An Introvert’s Guide to Managing Conflict

Q: Do you have any advice on how introverts can handle family drama? I’m so uncomfortable when there’s tension between us!

A: Interpersonal conflict can become a source of emotional stress and physical fatigue, especially for sensitive introverts.

Here are some ideas for managing family disagreements in a healthy manner.

1) Take a break, but come back

As introverts, we like to take breaks when we feel overstimulated. That isn’t a bad idea. A break gives us the opportunity to reflect on the discussion and organize our thoughts. Brief timeouts can act as “reset buttons” in escalating arguments. However, if we simply walk away when things get uncomfortable, we’ll never resolve the issue. Show consideration for the other person by saying, “Can we take a five-minute timeout? I just need a short break and then we can continue talking.” Hopefully, both parties will return to the conversation with a clearer perspective and a calmer attitude.Take a break but come back - comic

2) Listen with empathy

Most introverts have a hidden strength: we’re great listeners. This skill can be an immense asset when it comes to resolving conflict. Allow the other person to talk with minimal interruption, and rephrase what they’ve said to demonstrate understanding while expressing empathy for their feelings. Remember, you can validate someone’s feelings even if you don’t agree with their point of view. Take a break, but come back comic

3) Talk it out

Some introverts like talking about their feelings, while others decidedly do not! In any case, introverts tend to think deeply about these situations, considering the problem from several different angles. We may even play out entire discussions in our heads. Whether or not you feel like talking, chances are, you have something to say. Communication is essential to working out disagreements, so it’s best to speak up. Talk it out - comic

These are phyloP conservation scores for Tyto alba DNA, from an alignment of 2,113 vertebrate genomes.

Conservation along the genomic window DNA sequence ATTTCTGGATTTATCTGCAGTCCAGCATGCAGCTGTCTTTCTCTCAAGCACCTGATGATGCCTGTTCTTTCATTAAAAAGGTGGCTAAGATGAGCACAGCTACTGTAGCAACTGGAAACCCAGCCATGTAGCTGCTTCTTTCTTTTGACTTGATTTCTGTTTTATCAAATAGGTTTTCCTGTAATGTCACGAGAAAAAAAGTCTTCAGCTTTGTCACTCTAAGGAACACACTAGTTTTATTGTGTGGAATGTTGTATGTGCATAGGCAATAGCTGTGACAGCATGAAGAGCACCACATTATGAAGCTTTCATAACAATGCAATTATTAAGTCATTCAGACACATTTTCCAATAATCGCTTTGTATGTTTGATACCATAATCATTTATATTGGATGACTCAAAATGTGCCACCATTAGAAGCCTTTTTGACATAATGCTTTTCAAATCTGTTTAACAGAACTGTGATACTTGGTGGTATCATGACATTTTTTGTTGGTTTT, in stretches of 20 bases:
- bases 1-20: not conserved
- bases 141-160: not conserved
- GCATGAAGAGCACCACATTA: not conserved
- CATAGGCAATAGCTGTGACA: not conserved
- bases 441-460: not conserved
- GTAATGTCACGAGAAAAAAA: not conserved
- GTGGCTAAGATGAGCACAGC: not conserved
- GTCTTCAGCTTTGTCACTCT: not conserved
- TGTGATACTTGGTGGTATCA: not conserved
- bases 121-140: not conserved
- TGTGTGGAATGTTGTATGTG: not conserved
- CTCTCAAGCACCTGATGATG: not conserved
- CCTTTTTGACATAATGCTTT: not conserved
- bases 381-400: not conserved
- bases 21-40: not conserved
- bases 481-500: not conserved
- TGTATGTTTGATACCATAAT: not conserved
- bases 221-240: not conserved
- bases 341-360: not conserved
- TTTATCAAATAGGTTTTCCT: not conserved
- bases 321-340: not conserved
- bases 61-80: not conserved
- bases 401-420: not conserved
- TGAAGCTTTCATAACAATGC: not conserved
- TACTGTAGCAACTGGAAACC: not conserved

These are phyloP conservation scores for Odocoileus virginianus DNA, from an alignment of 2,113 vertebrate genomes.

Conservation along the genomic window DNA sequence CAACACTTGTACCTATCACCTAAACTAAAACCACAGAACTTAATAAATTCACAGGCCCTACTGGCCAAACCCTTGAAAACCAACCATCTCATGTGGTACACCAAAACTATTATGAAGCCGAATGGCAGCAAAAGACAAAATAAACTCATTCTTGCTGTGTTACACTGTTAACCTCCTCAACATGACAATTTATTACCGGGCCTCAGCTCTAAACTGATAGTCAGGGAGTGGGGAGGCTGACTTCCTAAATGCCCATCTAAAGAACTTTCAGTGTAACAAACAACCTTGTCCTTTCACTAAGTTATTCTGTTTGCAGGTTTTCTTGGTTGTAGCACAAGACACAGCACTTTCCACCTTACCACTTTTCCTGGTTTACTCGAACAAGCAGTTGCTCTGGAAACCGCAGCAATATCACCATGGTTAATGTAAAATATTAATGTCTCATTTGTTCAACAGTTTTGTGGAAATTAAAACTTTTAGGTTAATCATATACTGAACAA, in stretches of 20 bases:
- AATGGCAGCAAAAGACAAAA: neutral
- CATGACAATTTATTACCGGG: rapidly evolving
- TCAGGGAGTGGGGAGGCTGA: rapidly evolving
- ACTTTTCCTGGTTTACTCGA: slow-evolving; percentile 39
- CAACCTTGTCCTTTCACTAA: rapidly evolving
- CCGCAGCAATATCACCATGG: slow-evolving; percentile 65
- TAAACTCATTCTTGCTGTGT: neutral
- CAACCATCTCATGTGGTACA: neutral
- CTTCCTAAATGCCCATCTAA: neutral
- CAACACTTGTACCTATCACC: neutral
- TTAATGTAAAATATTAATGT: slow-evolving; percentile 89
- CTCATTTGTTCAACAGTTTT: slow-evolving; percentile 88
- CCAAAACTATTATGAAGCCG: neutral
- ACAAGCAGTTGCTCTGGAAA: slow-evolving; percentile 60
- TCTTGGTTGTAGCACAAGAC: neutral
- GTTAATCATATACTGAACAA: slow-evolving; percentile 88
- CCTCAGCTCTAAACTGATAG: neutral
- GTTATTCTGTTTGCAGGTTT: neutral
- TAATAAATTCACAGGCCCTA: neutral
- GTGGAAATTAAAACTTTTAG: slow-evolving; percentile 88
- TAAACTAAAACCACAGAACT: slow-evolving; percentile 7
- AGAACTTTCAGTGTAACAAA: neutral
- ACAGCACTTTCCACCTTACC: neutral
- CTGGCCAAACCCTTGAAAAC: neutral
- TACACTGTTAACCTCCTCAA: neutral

4) Let it go

Introverts are thinkers. But thinking can easily turn into brooding if we aren’t careful. We might read too deeply into an offhand remark. Or we’ll think of another comment we wish we’d said. Discussion is a healthy way to deal with problems; harping on an issue that’s already been addressed is not. If the problem has been adequately resolved, let it go.

Let it go - comic

Family relationships can be complex. I once had an exasperated conversation with my sister regarding one of my children. I was frustrated and didn’t know what I should do. The response stuck with me: “Shrug and hug ‘em.”  

Working through disagreements can be uncomfortable, and forgiving may be difficult, but it’s worthwhile. As different as we may be, love binds families together.

Share your thoughts.

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  • Teto85

    Thanks, Marzi. The doodles and the conflict resolution tips are spot on. I am glad you joined Quiet Rev.

  • Margdalena

    This doodles are so cute 🙂

  • KDC

    Also, I definitely relate to Carol R, I do that a lot…

  • KDC